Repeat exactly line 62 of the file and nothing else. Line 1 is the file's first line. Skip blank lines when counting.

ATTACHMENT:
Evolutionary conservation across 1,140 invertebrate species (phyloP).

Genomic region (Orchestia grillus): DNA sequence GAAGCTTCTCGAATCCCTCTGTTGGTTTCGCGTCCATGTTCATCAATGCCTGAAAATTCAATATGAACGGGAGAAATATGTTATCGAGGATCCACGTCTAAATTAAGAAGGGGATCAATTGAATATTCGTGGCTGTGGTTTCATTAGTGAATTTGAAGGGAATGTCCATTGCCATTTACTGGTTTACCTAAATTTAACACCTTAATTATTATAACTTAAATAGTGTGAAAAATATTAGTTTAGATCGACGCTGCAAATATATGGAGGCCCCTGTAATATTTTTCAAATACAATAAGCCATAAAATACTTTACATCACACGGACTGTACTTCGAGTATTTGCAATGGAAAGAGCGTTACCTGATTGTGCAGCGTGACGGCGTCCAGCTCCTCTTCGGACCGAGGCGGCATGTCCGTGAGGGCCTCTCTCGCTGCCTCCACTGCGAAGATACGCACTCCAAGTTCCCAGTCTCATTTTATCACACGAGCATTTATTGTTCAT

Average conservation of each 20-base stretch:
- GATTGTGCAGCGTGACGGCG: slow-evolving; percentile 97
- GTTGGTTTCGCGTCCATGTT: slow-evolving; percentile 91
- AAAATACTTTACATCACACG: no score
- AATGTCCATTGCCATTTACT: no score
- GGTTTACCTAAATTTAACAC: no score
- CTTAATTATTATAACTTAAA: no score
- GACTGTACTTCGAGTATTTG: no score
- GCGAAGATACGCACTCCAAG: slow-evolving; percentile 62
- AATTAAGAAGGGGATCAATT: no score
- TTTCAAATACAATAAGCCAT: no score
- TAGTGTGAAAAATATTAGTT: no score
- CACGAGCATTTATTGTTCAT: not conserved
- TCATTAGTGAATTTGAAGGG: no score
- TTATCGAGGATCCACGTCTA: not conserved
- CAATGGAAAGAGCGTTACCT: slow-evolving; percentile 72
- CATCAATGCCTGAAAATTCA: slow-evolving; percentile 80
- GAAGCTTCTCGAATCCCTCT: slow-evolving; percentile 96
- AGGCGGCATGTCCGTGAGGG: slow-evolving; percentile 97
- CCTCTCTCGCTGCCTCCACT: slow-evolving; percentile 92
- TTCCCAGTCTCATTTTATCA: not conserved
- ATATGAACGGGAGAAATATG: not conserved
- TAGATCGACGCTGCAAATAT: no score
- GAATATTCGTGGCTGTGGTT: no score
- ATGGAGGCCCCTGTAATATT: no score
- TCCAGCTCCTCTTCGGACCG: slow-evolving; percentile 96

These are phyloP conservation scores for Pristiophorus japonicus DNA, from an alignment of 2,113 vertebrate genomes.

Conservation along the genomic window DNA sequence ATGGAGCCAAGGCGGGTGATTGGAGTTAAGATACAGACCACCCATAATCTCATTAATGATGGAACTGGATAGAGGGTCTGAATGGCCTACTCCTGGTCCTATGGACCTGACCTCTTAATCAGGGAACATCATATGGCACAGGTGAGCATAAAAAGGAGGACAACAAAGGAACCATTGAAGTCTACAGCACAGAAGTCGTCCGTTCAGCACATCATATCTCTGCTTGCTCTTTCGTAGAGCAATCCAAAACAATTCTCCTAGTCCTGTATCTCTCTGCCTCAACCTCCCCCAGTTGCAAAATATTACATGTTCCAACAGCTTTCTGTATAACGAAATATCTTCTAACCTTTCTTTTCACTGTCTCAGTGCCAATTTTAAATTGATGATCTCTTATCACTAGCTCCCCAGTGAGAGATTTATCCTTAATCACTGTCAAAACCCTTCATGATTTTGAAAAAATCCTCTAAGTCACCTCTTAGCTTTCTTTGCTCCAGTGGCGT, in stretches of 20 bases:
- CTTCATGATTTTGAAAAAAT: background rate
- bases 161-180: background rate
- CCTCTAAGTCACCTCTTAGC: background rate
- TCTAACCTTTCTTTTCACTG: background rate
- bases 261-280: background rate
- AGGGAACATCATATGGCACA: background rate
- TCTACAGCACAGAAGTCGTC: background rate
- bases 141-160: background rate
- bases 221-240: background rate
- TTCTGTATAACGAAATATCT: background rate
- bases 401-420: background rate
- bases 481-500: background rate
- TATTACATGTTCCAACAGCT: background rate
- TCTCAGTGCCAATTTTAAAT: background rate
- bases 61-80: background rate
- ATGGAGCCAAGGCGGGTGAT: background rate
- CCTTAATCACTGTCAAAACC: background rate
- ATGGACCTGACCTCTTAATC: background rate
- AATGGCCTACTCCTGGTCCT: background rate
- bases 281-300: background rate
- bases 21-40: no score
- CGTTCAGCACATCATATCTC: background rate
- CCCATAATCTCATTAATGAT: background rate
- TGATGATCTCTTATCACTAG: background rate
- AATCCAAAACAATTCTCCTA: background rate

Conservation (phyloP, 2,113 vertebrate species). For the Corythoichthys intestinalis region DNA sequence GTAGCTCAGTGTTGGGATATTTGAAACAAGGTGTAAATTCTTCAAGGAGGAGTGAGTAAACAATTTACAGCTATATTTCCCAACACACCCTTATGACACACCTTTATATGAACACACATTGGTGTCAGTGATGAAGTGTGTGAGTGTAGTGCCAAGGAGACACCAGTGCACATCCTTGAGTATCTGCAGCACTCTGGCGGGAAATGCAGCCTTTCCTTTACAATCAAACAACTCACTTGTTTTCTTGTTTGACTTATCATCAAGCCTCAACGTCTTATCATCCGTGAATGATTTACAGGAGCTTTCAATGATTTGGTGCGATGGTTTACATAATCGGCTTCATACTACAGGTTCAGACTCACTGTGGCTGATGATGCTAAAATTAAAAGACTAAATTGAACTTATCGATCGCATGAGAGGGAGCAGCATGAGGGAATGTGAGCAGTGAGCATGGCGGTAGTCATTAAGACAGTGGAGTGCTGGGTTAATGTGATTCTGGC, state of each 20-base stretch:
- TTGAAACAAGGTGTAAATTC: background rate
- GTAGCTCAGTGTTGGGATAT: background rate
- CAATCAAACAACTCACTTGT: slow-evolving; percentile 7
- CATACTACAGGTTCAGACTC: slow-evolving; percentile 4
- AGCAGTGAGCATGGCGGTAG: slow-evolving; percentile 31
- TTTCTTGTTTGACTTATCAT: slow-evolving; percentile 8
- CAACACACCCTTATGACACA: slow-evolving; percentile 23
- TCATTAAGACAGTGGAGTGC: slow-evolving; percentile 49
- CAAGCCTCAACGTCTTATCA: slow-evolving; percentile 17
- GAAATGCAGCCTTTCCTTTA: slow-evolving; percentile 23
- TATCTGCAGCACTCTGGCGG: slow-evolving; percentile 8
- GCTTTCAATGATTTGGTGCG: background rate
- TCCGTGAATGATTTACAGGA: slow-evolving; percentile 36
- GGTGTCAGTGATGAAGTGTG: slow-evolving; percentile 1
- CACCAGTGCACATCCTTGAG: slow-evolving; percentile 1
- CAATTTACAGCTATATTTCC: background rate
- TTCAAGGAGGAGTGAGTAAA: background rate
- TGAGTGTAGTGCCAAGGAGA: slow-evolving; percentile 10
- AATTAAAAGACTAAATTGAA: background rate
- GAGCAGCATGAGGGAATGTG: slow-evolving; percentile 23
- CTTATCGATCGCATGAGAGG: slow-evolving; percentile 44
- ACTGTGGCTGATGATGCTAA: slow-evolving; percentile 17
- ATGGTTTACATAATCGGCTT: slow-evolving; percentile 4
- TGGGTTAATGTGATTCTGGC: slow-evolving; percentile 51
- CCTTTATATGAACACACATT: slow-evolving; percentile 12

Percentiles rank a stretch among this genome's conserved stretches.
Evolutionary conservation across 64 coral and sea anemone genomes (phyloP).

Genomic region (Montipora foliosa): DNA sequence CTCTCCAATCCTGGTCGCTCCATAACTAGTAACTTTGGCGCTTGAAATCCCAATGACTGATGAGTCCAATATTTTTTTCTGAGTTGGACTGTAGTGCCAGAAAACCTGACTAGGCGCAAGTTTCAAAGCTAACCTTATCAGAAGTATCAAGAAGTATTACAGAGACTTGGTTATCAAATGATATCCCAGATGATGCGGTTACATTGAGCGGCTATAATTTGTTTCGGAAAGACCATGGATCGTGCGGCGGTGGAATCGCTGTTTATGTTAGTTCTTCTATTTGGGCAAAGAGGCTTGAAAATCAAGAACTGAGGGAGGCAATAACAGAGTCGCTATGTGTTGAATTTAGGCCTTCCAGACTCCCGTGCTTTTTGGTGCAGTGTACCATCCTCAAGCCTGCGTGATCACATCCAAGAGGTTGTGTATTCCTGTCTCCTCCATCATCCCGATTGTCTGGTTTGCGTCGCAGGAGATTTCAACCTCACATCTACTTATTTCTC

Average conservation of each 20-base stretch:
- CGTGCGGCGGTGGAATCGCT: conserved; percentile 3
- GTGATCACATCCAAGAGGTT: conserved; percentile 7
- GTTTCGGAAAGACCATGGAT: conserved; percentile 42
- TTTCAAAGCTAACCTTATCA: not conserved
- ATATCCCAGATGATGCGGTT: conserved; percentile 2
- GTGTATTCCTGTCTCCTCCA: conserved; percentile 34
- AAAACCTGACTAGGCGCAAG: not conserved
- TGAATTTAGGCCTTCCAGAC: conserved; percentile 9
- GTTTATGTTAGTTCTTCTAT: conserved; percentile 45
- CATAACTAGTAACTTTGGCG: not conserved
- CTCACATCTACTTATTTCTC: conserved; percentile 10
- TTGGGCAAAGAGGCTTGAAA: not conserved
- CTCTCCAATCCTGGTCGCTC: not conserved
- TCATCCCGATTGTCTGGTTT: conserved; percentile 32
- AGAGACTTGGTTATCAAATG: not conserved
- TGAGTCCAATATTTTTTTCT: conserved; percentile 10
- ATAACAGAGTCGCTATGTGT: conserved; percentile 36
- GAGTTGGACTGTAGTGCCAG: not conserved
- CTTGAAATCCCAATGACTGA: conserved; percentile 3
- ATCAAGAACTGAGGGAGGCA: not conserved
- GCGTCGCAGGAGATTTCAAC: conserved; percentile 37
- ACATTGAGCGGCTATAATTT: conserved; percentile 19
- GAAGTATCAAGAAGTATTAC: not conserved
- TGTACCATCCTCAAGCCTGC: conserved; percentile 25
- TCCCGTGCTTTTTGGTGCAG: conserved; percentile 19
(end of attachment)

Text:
- TTTCTTGTTTGACTTATCAT: slow-evolving; percentile 8